However, Moore admits to having misgivings over his grandstanding. “If I did it all over again, I’m not sure I would give that Oscars speech: principled stands are not much good if you’re six feet under. ” One of his tormentors was caught with bomb-making equipment. How did he come to terms with the risk of being killed? “I reached a place of peace where I said to myself, ‘I’ve been very fortunate, I’ve been a good husband, son, father; I’ve made a contribution’.”

Through his own tears Moore blotted the ink of his vote for Obama on his voting slip in 2008, happy to be part of history, “making a black man President”. While he thinks that the Republicans and Tea Party have colluded to torpedo Obama’s first term, he is disappointed. “Obama came in with an olive branch, and when they smacked that out of his hand he should have bought an iron fist in a velvet glove. What part of having a ten million-vote victory doesn’t he understand?”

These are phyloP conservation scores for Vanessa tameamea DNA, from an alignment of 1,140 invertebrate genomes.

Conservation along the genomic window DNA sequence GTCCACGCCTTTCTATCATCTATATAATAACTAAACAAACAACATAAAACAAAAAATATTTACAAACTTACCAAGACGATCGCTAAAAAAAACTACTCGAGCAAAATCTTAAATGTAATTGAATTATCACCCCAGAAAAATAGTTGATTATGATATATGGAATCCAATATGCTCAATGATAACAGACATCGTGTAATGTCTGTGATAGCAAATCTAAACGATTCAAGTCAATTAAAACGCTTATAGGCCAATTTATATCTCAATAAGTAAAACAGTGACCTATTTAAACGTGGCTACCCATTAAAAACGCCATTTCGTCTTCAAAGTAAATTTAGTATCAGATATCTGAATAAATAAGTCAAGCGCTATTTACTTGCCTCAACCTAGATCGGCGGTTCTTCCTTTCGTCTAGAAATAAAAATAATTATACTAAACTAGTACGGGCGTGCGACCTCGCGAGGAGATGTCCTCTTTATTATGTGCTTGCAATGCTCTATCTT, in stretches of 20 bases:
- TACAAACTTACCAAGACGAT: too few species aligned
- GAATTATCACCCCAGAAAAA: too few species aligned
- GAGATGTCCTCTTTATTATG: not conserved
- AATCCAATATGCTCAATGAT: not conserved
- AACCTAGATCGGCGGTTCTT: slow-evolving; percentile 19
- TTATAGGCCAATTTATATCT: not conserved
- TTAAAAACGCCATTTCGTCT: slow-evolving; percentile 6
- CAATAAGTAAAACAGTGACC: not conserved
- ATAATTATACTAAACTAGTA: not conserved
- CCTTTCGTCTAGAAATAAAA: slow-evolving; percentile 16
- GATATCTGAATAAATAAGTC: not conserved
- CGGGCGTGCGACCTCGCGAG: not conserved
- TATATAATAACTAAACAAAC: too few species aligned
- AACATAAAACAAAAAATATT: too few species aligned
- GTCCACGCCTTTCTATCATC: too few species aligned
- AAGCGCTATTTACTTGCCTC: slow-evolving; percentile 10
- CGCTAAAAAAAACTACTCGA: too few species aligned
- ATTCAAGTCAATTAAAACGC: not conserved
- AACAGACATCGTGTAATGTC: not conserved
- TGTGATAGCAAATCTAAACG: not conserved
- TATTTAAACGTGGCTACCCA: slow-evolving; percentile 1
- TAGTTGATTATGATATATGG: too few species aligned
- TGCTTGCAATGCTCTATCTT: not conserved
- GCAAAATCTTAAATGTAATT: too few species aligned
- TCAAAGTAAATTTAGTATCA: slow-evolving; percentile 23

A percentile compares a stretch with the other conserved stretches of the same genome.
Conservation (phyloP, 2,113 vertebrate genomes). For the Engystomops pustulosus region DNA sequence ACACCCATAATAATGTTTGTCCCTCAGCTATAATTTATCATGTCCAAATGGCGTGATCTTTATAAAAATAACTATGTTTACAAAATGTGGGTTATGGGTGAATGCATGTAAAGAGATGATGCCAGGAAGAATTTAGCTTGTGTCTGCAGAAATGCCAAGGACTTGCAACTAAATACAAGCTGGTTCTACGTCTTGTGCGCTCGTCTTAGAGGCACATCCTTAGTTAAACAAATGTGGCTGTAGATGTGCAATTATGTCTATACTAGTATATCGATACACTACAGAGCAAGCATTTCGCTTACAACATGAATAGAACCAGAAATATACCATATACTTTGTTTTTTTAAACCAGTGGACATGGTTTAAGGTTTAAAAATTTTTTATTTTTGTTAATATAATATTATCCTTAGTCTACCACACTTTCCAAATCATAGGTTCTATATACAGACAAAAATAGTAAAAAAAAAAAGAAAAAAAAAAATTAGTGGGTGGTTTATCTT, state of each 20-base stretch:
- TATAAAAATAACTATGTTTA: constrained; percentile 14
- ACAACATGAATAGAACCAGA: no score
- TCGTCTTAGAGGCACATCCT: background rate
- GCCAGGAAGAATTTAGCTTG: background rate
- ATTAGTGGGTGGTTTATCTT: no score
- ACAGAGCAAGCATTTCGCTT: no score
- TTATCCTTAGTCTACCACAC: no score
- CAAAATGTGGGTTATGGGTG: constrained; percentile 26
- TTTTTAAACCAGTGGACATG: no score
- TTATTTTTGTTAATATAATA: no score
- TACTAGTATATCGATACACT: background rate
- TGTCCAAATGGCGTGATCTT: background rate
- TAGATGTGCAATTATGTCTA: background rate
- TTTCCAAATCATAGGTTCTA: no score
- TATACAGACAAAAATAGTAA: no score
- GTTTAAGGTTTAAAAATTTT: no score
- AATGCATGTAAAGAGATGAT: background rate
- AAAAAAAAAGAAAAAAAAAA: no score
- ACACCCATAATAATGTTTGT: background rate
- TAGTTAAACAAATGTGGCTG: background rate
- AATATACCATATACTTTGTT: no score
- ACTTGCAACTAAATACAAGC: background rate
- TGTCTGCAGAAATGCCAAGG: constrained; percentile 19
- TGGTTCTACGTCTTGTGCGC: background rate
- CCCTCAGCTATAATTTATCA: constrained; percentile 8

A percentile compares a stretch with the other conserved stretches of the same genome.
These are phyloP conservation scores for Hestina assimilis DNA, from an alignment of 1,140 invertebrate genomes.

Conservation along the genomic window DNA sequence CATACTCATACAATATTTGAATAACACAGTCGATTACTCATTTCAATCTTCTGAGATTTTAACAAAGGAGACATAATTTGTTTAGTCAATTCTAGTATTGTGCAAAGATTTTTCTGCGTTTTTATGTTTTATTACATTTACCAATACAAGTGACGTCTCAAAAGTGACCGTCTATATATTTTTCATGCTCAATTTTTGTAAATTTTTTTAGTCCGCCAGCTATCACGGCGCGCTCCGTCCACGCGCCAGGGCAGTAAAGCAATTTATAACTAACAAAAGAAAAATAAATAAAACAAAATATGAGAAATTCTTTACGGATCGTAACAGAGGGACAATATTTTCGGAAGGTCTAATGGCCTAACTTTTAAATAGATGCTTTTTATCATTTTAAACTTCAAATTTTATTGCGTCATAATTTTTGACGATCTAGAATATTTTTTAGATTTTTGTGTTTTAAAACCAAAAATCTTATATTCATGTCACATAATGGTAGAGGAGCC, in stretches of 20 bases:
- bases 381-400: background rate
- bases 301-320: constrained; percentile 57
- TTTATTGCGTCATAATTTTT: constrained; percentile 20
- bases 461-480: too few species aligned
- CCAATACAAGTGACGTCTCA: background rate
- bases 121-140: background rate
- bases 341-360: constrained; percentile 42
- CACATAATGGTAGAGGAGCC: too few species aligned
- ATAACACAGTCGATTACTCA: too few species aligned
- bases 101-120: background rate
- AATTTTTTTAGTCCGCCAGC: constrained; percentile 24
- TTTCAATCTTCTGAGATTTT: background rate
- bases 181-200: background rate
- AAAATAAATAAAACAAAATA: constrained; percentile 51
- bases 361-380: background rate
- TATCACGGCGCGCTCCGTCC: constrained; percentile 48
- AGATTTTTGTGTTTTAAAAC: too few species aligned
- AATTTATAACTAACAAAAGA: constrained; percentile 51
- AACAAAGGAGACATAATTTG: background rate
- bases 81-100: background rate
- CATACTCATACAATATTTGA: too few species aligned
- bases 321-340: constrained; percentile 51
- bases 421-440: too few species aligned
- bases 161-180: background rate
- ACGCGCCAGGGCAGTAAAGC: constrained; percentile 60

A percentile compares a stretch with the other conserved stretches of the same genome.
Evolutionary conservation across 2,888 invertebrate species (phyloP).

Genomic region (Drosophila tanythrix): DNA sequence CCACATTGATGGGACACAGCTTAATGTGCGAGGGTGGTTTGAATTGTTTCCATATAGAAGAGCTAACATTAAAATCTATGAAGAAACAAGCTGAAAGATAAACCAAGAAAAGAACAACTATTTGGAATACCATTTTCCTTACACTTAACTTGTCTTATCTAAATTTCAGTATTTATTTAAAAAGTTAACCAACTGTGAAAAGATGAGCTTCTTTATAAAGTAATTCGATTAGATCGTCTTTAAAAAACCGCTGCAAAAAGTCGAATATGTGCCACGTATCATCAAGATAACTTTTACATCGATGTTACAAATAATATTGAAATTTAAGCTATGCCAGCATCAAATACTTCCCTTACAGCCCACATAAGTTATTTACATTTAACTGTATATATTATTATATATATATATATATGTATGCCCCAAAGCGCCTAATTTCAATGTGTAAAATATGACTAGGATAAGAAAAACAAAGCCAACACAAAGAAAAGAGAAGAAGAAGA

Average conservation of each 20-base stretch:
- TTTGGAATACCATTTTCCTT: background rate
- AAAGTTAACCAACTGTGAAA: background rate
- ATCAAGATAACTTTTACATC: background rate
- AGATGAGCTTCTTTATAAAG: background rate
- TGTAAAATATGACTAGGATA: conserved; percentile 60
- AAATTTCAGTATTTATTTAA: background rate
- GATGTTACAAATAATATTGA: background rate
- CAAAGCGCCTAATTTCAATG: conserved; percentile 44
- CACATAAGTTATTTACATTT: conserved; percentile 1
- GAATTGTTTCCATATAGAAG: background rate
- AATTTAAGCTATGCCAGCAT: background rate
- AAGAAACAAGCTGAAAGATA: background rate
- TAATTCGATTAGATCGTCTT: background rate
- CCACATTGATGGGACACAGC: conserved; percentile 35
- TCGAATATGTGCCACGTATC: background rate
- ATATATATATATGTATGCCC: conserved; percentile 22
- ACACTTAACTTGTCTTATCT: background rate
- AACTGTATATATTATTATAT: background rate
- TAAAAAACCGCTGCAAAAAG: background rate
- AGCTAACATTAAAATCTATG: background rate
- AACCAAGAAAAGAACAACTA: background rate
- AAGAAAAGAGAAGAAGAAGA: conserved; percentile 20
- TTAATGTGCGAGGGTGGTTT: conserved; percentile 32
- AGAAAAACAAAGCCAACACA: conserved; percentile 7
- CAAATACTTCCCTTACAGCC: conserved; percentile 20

Moore “wouldn’t mind” seeing Matt Damon or George Clooney challenge Obama in the Democratic primaries, though he thinks that Obama will win a second term in 2012. “The American political system is ill. 400 Americans have as much wealth as 150 million Americans. The super-rich are our President and Congress.”

Would he run for office himself? “Who knows what I’ll feel in a few years. Right now I’m doing the work I want.” Moore sees himself as the voice for “millions and millions of Americans living pay cheque to pay cheque” and believes that he will live to see “an end to capitalism in its present form”. But he’s done all right under capitalism, I say. “Whatever money I have comes from people who like movies and books. I don’t make money off money. I don’t own a single share of stock, I don’t believe in the stock market. When I came to the UK the tabloids went nuts because I stayed at The Ritz. Under socialism people can still earn money and live well.”

Moore, who is working on a new film (the subject of which he won’t divulge) and another volume of memoirs, still lives in Michigan because “it’s lacking in pretension.” He laughs. “I’m considered somewhat svelte there. They call me Twiggy.” Ah, the infamous Moore girth. “I’m overweight,” he concedes, “but as two thirds of Americans are overweight I’m with the majority.” His relations, including his still living father, lived into their nineties. “The genetic structure I’ve been given is for a long life, so I might as well live a comfortable life and enjoy sitting on an airplane or theatre seat.” If you find yourself next to Moore, prepare to be entertained: this is a radical intent on reaching out.